It must have taken a bit of time to restore it to it’s original useful condition. I read that they manufacture about 60,000 Swiss Army knives per day at their factory in Ibach, Switzerland. Yet they spent at least several hours fixing the one that I bought some 40 years ago. While they don’t make this specific model any longer, a similar new SAK model costs less than $30 on Amazon, so I probably paid about 10 bucks for this one back in the early 70′s.
So how does Sony figure into this story? As it happens, around the same time, I was dealing with Sony to get a lost part for my digital video camera, which was over $6K when I purchased it less than a year ago. By contrast, their service was both indifferent and rude. It’s been over two months, and I still haven’t gotten all the correct parts that I need. On one call to their parts department, I got a bit snarky over their lack of service, and they actually hung up on me. I was halfway through the sentence “You know, this is not some $100 consumer product. I paid a lot of money for pro gear and I should expect pro support” when I heard the click of the phone hanging up on their end.
Sony, take a cue from Victorinox on how to treat your customers. It says a lot about each company’s particular organizational culture when I get better service on a 40-year old, $10 retail item than I can on an 8 month-old $6,000+ piece of pro-grade technology with an expensive up-graded maintenance contract. That’s what this post is really about.
One of the great features of K12 International Academy’s private online school is it’s ability to adapt to the family’s lifestyle. A case in point is Marielle Speetjens’ family, who live on a boat in the Dubai Marina. Her 3 children all study online through the International Academy curriculum. Aside from being a convenience to their world travels, the school provides a rigorous award-winning international education for her kids. In this video clip, Ms. Speetjens talks about online learning aboard their sailboat.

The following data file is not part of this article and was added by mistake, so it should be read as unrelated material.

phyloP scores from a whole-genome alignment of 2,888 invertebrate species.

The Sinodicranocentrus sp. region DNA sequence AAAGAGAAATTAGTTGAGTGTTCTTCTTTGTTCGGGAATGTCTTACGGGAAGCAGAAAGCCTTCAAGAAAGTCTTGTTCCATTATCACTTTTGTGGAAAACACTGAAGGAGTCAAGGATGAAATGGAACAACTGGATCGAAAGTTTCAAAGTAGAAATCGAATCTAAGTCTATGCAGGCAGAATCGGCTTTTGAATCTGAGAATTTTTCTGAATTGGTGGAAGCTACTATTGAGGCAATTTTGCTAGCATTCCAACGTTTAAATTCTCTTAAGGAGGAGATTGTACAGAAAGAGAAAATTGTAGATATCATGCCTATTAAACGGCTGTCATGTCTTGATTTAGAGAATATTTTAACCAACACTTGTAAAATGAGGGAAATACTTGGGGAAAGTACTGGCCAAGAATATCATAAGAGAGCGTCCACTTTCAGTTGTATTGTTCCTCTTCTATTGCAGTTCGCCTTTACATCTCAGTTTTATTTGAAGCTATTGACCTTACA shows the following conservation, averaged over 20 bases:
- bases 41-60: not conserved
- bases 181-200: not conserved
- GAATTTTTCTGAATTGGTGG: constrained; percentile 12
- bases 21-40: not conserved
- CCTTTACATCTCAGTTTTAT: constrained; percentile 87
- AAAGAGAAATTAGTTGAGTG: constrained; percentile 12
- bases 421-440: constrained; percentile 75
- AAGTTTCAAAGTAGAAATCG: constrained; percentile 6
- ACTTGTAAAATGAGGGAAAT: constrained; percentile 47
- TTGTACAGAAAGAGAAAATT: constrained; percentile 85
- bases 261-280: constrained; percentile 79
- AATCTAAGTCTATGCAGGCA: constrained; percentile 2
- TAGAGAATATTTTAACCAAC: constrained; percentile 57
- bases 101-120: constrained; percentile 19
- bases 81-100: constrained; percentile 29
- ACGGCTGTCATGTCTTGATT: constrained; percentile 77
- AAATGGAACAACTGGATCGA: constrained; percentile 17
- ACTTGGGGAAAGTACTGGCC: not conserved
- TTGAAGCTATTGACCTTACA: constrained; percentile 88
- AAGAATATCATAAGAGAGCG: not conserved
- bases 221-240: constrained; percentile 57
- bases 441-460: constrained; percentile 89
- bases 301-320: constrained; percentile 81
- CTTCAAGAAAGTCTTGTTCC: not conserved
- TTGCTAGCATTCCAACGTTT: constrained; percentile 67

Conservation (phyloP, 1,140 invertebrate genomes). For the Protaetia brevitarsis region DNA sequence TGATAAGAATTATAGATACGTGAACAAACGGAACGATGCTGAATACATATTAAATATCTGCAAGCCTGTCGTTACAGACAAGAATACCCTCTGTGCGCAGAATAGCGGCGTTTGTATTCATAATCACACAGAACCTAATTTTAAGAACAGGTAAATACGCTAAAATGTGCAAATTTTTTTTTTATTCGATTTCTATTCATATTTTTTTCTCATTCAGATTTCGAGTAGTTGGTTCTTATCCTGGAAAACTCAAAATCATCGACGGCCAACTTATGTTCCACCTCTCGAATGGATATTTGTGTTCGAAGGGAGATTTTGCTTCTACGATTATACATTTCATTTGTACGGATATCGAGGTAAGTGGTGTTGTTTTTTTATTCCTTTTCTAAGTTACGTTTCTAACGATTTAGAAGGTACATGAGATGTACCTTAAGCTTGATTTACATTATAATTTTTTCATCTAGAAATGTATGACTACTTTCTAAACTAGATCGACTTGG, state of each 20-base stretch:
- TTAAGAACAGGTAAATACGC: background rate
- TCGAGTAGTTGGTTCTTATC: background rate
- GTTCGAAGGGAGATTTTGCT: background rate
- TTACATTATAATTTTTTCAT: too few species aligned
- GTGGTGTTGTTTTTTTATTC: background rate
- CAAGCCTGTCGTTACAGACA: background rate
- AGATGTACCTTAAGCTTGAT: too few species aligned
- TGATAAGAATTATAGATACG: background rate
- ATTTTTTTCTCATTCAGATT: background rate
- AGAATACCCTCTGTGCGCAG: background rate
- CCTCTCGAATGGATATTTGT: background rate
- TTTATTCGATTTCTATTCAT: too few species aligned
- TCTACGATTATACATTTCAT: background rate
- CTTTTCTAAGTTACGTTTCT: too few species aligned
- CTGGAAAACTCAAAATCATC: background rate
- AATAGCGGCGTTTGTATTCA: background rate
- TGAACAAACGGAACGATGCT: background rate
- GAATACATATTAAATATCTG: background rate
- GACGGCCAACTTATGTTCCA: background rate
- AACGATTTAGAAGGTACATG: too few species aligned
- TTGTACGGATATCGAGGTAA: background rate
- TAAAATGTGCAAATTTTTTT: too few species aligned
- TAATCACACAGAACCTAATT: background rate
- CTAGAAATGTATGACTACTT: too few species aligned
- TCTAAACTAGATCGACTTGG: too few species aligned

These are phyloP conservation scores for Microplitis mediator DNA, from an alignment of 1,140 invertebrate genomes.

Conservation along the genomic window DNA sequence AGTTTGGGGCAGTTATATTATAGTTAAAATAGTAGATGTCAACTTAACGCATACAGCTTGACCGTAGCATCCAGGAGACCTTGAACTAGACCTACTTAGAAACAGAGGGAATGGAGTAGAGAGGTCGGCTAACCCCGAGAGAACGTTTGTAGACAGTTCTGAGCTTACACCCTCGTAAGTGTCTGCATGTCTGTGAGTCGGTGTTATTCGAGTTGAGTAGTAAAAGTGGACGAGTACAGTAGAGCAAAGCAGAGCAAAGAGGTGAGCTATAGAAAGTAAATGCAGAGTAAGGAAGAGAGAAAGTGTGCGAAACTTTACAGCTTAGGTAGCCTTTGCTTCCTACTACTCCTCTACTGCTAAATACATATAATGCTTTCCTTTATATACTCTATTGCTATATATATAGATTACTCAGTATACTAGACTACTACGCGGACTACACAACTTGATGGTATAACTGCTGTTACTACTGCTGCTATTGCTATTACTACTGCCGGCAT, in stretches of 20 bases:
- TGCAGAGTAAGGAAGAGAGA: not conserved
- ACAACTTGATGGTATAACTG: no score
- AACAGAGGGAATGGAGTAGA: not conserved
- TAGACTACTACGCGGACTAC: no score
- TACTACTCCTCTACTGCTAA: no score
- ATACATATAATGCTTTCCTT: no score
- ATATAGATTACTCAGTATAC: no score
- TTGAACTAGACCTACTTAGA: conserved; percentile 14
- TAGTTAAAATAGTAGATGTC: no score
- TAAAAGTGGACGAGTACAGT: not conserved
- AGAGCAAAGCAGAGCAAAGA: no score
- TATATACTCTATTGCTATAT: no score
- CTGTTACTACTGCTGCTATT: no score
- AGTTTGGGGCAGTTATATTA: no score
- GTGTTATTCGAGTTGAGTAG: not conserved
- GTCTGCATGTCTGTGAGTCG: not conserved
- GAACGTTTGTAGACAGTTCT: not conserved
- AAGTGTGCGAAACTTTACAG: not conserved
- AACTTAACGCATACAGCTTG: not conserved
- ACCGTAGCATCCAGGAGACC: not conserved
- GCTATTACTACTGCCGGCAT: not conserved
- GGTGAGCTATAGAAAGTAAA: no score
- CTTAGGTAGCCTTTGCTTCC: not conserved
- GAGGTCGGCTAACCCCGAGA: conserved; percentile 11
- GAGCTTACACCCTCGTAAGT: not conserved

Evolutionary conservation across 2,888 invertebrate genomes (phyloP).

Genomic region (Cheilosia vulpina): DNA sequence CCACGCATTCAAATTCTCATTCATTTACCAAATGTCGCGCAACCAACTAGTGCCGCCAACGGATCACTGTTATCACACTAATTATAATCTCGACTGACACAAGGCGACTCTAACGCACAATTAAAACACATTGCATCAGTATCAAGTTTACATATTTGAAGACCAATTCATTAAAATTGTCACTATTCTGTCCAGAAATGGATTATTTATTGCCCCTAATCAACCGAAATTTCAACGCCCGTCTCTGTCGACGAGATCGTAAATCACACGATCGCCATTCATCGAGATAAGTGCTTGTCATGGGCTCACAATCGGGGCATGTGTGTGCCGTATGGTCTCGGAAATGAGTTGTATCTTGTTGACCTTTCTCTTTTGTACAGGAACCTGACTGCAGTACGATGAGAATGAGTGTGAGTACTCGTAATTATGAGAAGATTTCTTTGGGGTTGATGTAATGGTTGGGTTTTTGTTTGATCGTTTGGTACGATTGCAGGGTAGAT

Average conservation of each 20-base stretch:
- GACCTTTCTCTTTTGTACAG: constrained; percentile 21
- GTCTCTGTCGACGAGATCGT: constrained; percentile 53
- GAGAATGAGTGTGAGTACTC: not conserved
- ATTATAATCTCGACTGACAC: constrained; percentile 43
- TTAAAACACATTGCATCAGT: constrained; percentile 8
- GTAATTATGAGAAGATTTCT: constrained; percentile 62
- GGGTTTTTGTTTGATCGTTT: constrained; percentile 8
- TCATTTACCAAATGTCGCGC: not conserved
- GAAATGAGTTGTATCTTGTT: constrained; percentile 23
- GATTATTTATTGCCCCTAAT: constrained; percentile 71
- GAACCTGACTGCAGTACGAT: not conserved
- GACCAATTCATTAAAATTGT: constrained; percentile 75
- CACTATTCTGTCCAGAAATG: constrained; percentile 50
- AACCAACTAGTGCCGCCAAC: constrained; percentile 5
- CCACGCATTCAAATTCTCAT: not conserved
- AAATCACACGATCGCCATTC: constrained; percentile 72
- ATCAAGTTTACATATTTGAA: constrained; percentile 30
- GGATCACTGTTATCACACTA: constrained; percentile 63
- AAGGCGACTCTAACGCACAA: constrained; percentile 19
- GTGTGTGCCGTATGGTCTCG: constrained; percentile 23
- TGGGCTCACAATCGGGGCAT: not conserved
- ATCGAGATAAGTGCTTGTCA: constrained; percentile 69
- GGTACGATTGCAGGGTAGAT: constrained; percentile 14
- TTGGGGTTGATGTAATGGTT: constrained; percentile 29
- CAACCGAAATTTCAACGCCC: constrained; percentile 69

Encountering an unexpected global dance party
Today I was on a video shoot at the Dubai Knowledge Village campus. When I went to lunch, I walked into an international day celebration that one of the universities there was staging. There was food, traditional dress and, best of all, music from all over the region: Africa, Middle East, India, and Pakistan.
It occurred to me how unintimidating an iPhone camera is. If I had tried to use my pro video gear, I don’t think people would have played to the camera like some of them do in this video.
I’ve never seen this before…and I’ve had coffee all over the world…the name of the place is spelled out in chocolate. I have to say, this is one of the best cappuccinos that I’ve ever had. The big Italian expresso maker is not just for decoration. They actually make your coffee with it. Coffe eccellente!
Last Saturday morning, I took a walk in the mountains…
Gornergrat is on the ridge of the Pennine Alps above the town of Zermatt. The Matterhorn (far right in the panorama photo below) attracts climbers from all over the world. Over 500 climbers have perished while attempting to climb it.
This coffee shop is in the building where Herr Doktor Einstein lived in Bern. It’s a trendy place with exposed brick and a chi-chi crowd. The best part is it’s tagline: “relatively the best.”